While many in the medical profession advocate for physician wellness through proposals to lower work hours, this article points out the challenges and push-back such organizations face in making this happen. From sleepless demanding nights being termed "the culture of medicine", a way to "teach dedication", to new studies which suggest there is no increase in rates of death or serious complications of patients who have been operated on by surgical residents who were working under the traditional hours.
However, regardless of this, the author in the article below reminds us that all of us in the health professions are humans who need sleep to optimally function ... and to keep both ourselves, and our patients, healthy and safe. We would never suggest to our patients that it's okay working 24 hours non-stop with little sleep, so why doesn't this recommendation apply to us as well?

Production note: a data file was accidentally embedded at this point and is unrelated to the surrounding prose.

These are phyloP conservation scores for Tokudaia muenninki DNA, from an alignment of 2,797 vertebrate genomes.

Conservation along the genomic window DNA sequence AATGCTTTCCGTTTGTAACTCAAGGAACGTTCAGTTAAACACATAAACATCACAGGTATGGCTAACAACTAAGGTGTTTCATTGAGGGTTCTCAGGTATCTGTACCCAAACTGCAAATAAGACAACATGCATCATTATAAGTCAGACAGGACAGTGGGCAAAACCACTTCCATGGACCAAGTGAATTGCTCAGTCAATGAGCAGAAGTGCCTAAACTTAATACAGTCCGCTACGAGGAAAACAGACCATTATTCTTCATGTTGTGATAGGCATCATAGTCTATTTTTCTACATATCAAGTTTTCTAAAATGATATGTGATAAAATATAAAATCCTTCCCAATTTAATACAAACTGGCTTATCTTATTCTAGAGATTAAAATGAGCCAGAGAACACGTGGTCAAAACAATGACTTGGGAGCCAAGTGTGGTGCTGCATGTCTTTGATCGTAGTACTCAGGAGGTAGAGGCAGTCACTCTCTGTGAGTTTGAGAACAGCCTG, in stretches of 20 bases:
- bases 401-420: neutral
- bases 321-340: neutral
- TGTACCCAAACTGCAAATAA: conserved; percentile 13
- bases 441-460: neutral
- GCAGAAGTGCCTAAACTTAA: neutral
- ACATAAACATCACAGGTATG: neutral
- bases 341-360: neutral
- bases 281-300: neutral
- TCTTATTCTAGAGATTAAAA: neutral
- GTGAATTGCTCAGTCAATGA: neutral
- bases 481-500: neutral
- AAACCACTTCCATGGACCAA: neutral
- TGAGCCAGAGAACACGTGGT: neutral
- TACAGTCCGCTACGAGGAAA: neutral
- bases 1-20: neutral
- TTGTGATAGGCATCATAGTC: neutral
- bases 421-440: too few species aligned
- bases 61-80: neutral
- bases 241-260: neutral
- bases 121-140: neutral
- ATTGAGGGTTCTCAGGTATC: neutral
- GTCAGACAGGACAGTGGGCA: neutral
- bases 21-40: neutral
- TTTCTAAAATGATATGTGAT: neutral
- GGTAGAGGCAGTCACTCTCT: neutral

"Getting five or six hours of sleep—substantial by many physicians’ self-standards—can leave drivers impaired to a degree that’s similar to drunkenness. That’s according to findings of a study released this month from the AAA Foundation for Traffic Safety: Drivers who sleep only five or six hours in a 24-hour period are twice as likely to crash as those who got seven or more...
... Even if a surgeon doesn’t physically collapse on top of a person, drowsy doctors are more likely to experience lapses in memory and judgment that can prove critical. In other words, the brains of doctors are subject to the limits of physiology in much the same way as other human brains."
Read the full article here: